ARTS & LITERATURE

Japan Cultural Envoys

Japan Cultural Envoy Forum 2017 held on 20 November 2017 at the United Nations University’s U Thant International Conference Hall in Tokyo. From left, Miyata Ryohei, Yamada Un, Sano Fumihiko, Tosa Naoko, Fujima Rankoh, Sato Kashiwa, Yanagiya Sankyo, Enoki Takaaki

 

The Agency for Cultural Affairs designates artists and other cultural figures in a variety of areas, such as modern art, music, photography, dancing, calligraphy and anime, as “Japan Cultural Envoys” and dispatches them to numerous countries around the world. Japan Cultural Envoys stay for between one and twelve months in these countries and work to deepen international understanding of Japanese culture and build networks with overseas cultural figures through activities such as lectures and workshops. By 2016, the Agency for Cultural Affairs had dispatched a total of 128 individuals and 26 groups to more than 81 countries as Japan Cultural Envoys.

 

 

On 20 November 2017, Japan Cultural Envoy Forum 2017 was held at the United Nations University’s U Thant International Conference Hall in Tokyo, and Japan Cultural Envoys reported on their activities in numerous countries. The forum was moderated by actor Enoki Takaaki, and six people who were dispatched overseas in 2016 reported on their activities. In the first session, choreographer and dancer Yamada Un gave a dance performance as the opening act. Following this, Yamada, architect and artist Sano Fumihiko and Tosa Naoko, who is an artist and a professor at Kyoto University, reported on their activities. In the second session, Nihonbuyo dancer Fujima Rankoh gave a Japanese dance performance as the opening act. Next, Fujima, creative director Sato Kashiwa and comic storyteller Yanagiya Sankyo reported on their activities. Finally, Commissioner for Cultural Affairs Miyata Ryohei, Enoki and the six Japan Cultural Envoys held a panel discussion.

Yamada Un in rehearsals for a new joint work with Kusuda Kenzo in Belgium

Yamada Un, Choreographer and Dancer

Yamada Un has extensive experience in gymnastics, ballet and butoh. She began her career as a choreographer in 1996 and as a solo dancer in 1998. In 2002, Yamada founded the contemporary dance company Co. Yamada Un, which gives dance performances in numerous countries including in Asia, the Middle East, the United States and Europe. Yamada not only collaborates in many different fields including music, art, literature, fashion and traditional performing arts, but also works as a choreographer for theatrical plays, opera and gymnasts.

A feedback session following rehearsals for “Ballade,” the new work Yamada Un is entrusting to Maslool in Israel

As a Japan Cultural Envoy, Yamada undertook multiple activities from March to September 2017, including lectures, workshops and performances in 11 countries and 23 cities including Israel, Georgia, Estonia, Algeria, Spain, Sri Lanka, Malaysia and the United States. In Israel, Yamada jointly produced a dance with sixteen students of the Maslool Professional Dance Program, an educational organization for professional dancers, and gave a performance. In addition, she also presented a lecture entitled “Japan and Israel, physical cultural differences” at the Japanese Embassy in Israel. In Georgia, Yamada held a workshop for State Ballet of Georgia and V. Chabukiani Tbilisi Ballet Art State School. Yamada also appeared on TV and gave a dance performance. In Estonia, Co. Yamada Un gave a performance in Tallinn, the capital city. The tickets sold out, which is rare for contemporary Japanese dance events, so they gave additional performances.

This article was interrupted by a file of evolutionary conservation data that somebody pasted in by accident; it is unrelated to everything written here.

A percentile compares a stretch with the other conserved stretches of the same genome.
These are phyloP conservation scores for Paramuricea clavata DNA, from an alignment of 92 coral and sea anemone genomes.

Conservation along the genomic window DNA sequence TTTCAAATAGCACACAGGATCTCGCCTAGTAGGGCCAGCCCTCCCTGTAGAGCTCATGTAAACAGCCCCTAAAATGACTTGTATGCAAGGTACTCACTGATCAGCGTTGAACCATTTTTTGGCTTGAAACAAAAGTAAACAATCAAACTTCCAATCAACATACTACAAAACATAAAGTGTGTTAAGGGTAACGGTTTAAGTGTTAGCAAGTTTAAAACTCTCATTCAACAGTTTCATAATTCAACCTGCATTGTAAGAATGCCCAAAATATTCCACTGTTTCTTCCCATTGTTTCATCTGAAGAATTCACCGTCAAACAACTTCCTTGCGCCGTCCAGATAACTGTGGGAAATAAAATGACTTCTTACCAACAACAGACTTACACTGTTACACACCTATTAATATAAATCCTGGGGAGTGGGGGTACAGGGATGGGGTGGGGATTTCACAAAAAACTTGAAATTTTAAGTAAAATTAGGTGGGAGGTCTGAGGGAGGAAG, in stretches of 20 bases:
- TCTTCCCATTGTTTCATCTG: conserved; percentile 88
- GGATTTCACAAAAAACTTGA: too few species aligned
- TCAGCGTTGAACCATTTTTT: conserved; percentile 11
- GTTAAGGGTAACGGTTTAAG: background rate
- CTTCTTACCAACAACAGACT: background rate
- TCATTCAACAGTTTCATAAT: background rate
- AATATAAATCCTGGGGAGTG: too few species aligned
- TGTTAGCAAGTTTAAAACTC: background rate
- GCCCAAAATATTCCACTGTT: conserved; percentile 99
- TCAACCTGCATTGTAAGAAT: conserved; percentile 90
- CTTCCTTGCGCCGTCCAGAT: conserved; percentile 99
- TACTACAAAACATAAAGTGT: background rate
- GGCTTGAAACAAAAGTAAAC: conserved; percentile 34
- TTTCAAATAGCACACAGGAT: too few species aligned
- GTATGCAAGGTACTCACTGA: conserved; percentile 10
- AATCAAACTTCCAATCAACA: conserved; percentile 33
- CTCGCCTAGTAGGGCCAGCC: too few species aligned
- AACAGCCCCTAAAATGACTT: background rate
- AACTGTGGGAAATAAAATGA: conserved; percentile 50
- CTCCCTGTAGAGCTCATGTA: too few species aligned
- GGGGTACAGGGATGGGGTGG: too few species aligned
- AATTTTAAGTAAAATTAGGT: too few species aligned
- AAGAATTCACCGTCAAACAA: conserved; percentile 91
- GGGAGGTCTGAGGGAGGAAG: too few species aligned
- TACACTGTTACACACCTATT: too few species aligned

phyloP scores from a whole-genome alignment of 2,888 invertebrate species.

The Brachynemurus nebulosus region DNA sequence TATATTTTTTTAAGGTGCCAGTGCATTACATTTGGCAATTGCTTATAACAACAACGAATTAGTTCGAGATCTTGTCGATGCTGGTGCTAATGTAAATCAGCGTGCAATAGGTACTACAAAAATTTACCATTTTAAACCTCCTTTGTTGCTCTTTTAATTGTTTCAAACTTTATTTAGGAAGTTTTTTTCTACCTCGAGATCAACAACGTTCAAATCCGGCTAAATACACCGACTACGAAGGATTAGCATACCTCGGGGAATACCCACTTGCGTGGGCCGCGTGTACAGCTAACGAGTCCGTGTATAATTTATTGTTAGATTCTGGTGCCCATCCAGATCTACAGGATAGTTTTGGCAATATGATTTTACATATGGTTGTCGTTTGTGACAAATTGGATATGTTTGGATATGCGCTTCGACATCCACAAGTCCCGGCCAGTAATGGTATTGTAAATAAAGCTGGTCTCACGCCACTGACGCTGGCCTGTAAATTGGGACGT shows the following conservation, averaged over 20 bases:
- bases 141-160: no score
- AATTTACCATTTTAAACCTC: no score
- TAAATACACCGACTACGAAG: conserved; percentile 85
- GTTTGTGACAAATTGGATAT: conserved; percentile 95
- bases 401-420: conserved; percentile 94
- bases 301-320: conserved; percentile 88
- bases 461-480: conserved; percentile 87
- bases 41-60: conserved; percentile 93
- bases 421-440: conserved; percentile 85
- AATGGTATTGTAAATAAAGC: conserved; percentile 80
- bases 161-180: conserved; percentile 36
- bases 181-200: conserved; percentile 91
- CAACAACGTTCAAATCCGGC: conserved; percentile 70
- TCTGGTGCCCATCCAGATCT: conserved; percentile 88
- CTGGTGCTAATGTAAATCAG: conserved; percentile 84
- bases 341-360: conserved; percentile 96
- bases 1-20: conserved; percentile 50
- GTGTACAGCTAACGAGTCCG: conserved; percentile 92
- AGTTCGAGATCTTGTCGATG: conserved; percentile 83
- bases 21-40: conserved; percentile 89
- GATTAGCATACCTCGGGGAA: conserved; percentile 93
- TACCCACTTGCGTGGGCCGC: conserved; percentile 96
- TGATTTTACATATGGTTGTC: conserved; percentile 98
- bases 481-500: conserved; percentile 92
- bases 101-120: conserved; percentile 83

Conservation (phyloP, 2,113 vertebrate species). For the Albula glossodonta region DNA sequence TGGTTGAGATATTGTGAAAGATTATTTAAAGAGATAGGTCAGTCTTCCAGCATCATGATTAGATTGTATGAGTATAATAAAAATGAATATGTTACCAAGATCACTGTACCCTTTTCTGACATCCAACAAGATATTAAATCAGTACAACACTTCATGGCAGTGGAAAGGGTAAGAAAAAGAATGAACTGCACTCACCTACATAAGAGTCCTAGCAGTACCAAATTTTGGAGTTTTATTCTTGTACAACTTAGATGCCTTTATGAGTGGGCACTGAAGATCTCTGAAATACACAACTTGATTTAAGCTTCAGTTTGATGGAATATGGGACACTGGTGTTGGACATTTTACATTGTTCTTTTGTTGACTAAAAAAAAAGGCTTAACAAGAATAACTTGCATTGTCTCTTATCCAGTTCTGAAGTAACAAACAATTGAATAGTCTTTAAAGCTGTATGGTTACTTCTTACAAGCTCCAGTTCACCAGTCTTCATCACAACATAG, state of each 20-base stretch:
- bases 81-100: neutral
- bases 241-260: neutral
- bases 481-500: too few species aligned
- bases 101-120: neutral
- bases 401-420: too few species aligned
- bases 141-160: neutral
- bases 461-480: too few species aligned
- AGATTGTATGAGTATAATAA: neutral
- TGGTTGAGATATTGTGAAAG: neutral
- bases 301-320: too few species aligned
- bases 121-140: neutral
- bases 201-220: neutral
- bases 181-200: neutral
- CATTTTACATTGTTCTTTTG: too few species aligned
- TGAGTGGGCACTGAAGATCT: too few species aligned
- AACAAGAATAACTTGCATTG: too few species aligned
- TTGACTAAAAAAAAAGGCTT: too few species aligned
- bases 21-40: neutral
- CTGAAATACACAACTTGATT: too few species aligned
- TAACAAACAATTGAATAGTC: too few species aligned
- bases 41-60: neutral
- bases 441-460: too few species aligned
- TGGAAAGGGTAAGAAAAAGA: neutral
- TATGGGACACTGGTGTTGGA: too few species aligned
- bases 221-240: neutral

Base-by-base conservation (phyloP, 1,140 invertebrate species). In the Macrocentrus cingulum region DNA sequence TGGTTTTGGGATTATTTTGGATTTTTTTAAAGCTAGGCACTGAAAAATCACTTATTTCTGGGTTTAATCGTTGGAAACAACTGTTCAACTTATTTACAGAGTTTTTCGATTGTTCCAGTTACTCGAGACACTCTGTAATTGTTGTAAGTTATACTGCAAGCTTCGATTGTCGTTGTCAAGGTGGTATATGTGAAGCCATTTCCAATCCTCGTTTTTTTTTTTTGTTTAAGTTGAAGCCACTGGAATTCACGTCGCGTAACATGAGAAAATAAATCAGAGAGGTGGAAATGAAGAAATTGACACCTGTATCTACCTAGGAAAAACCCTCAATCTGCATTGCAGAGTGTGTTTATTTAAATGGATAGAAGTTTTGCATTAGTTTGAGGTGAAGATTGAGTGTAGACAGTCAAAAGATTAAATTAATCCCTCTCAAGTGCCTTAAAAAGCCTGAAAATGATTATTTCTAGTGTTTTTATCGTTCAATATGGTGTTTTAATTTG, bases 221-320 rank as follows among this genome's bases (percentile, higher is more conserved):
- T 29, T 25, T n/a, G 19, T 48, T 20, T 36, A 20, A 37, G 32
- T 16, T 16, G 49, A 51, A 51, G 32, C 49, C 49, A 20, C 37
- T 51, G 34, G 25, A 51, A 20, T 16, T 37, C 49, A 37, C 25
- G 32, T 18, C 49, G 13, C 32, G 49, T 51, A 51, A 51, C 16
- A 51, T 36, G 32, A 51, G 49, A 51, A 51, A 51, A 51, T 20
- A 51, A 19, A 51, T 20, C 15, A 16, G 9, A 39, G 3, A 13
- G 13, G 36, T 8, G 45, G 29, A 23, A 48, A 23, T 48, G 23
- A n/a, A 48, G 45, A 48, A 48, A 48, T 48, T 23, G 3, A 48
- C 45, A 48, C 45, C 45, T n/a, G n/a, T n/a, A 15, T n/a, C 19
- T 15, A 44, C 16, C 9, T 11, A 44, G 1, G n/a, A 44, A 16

A tea room built by Sano Fumihiko using local materials on Negros Island in the Philippines

Sano Fumihiko, Architect and Artist

Sano Fumihiko learned under the apprenticeship of Sukiya Daiku (carpenters who specialize in Japanese tea rooms, ryotei high-class Japanese style restaurants and cultural properties) at an engineering firm in Kyoto. In 2011, Sano founded Sano Fumihiko studio PHENOMENON. While preserving traditional Japanese culture, Sano aims to enhance it for the future and produces a range of works, such as architecture, art, product designs and installations.

A Japanese-style guest room at Lloyd Hotel in Amsterdam, the Netherlands designed by Sano Fumihiko using centuries-old wood

As a Japan Cultural Envoy, Sano worked in 16 countries and more than 32 cities from August 2016 to May 2017, including Belgium, the Netherlands, Italy, Denmark, France, the Philippines, China and South Korea. Sano organized the project of creating a space using local materials, introducing local cultures with local people and holding a tea ceremony. In Brussels, Belgium, for an exhibition introducing Japanese culture, Sano produced an installation using scrap wood from construction sites and held a tea ceremony there. In Amsterdam, the Netherlands, Sano renovated a room of the Lloyd Hotel, a famous hotel, into a Japanese-style room using wood that was 100 to 300 years old. More than 500 people attended a tea ceremony held there. On Negros Island in the Philippines, Sano built a high-floored tea room using palm leaves and trees. The tea ceremony was attended by numerous people, including the mayor and people who had assisted with the construction of the tea room.

Tosa Naoko’s video work “Sound of Ikebana (Spring)” was shown for three minutes every night on more than 60 billboards at Times Square in April 2017

Tosa Naoko, Artist and Professor

Tosa Naoko creates visual arts connecting Japanese culture with state-of-the-art technologies. In recent years, Tosa has worked on “Invisible Nature,” a movie expression capturing nature using a high-speed camera.

Tosa Naoko’s video work “Genesis” exhibited at Ikkan Art Gallery in Singapore